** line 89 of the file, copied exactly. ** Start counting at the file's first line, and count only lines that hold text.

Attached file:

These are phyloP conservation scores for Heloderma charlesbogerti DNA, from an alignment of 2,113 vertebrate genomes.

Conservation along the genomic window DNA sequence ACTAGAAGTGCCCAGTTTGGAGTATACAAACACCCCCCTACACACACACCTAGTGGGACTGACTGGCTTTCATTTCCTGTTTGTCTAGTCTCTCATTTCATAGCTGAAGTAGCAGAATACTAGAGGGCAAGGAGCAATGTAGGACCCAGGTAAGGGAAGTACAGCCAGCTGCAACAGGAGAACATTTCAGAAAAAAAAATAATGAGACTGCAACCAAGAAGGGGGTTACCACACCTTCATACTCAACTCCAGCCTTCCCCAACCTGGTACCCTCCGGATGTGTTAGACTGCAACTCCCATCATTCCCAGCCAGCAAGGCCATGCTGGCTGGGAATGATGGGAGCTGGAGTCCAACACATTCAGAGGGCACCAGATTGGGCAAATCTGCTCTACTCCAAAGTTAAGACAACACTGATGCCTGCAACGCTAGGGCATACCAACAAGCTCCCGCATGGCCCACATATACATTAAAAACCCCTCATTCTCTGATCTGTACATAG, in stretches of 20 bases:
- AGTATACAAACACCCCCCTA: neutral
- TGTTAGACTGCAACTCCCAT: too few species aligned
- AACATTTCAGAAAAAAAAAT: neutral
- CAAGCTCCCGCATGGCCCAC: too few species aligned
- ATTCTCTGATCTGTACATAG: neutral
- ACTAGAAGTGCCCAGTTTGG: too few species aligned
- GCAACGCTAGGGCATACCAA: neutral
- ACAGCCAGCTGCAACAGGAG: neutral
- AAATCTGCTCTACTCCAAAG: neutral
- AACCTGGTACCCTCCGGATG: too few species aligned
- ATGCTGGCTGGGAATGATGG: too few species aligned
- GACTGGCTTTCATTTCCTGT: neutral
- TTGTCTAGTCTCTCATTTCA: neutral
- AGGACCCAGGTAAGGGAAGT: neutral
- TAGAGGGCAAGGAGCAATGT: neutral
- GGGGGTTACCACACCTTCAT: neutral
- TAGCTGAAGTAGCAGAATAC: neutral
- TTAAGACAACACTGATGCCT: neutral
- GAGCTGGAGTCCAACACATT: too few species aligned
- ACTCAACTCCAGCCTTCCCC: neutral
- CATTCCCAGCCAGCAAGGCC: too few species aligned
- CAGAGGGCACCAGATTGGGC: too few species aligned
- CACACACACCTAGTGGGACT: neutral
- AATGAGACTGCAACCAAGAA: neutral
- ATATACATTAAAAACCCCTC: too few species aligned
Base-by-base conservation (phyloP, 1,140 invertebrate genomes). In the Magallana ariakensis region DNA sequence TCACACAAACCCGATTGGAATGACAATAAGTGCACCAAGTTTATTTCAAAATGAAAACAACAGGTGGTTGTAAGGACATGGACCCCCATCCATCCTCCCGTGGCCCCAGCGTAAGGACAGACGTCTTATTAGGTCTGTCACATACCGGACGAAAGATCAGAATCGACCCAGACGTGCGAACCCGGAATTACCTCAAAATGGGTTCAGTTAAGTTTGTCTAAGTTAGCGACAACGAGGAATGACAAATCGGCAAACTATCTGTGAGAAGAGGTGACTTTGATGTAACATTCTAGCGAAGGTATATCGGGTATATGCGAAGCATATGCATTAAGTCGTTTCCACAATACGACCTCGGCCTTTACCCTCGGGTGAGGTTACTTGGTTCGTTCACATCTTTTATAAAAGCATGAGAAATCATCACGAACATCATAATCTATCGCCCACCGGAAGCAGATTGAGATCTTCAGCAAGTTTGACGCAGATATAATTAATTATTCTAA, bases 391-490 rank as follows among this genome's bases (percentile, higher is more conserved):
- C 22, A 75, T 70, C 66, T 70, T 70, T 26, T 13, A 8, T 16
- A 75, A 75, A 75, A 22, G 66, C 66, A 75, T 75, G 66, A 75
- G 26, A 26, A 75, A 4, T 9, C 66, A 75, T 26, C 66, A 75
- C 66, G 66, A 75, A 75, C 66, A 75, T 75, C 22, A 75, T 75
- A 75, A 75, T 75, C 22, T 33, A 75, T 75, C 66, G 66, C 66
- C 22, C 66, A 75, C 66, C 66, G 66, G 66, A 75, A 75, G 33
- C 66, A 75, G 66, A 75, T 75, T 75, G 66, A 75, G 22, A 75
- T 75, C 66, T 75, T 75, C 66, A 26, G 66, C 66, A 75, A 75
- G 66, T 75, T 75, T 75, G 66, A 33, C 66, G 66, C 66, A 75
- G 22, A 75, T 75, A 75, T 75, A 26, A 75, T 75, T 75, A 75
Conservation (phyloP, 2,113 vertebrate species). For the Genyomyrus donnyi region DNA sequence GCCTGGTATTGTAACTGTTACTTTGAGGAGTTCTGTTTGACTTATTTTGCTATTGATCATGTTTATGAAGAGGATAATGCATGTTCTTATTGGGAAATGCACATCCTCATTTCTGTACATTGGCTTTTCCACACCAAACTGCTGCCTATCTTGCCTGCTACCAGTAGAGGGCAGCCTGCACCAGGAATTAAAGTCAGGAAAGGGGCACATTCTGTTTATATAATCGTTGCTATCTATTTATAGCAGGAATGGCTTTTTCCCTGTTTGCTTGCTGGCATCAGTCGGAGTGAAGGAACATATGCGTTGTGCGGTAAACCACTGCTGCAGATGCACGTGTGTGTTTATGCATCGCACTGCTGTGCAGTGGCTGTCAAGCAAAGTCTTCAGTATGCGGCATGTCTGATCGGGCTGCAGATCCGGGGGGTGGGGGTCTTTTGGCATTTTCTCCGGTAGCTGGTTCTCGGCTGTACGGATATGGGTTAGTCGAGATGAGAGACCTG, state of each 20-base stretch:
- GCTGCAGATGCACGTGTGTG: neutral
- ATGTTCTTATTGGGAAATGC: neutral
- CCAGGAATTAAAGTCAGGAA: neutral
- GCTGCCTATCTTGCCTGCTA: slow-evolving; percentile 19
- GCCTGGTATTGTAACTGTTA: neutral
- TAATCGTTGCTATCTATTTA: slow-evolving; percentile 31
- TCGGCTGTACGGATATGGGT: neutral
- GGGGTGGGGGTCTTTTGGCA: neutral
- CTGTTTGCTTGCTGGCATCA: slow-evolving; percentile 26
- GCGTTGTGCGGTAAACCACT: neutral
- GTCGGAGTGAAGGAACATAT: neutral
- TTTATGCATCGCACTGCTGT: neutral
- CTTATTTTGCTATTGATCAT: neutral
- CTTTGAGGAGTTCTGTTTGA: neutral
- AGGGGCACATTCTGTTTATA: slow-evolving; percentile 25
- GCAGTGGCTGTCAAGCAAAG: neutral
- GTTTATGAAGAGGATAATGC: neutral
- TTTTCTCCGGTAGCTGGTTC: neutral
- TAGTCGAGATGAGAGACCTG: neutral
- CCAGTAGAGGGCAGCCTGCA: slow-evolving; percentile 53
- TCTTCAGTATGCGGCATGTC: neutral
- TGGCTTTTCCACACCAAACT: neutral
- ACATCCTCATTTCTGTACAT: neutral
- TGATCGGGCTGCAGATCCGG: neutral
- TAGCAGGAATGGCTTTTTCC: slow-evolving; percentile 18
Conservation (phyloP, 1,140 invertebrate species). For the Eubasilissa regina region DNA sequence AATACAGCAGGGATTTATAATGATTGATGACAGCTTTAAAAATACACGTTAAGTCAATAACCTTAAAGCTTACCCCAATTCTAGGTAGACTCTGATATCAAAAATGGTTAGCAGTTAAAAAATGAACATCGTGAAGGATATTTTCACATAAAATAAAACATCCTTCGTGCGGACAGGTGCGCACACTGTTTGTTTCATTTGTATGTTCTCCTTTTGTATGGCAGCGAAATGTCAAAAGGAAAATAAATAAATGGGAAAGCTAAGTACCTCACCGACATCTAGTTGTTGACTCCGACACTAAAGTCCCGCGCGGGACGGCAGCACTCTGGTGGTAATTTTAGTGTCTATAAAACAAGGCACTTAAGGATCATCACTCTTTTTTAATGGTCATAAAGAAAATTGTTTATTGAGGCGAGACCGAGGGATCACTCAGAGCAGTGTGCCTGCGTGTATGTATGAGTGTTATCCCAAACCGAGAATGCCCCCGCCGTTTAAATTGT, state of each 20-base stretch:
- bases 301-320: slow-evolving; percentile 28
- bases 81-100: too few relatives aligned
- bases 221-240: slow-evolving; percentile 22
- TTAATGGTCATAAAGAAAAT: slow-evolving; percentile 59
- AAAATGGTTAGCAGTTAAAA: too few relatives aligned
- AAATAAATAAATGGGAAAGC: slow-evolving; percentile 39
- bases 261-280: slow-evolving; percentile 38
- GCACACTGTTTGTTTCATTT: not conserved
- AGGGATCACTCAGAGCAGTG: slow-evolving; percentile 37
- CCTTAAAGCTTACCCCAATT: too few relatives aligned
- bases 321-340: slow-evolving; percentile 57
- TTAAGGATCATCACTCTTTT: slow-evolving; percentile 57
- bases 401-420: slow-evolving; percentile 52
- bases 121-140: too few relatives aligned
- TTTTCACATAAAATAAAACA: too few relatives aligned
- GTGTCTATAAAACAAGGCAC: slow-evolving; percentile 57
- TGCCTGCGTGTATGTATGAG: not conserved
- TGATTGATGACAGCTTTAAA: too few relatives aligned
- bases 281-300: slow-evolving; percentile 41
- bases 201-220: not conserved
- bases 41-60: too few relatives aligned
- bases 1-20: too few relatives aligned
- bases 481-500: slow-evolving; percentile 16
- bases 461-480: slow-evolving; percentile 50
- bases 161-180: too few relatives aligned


- bases 461-480: slow-evolving; percentile 50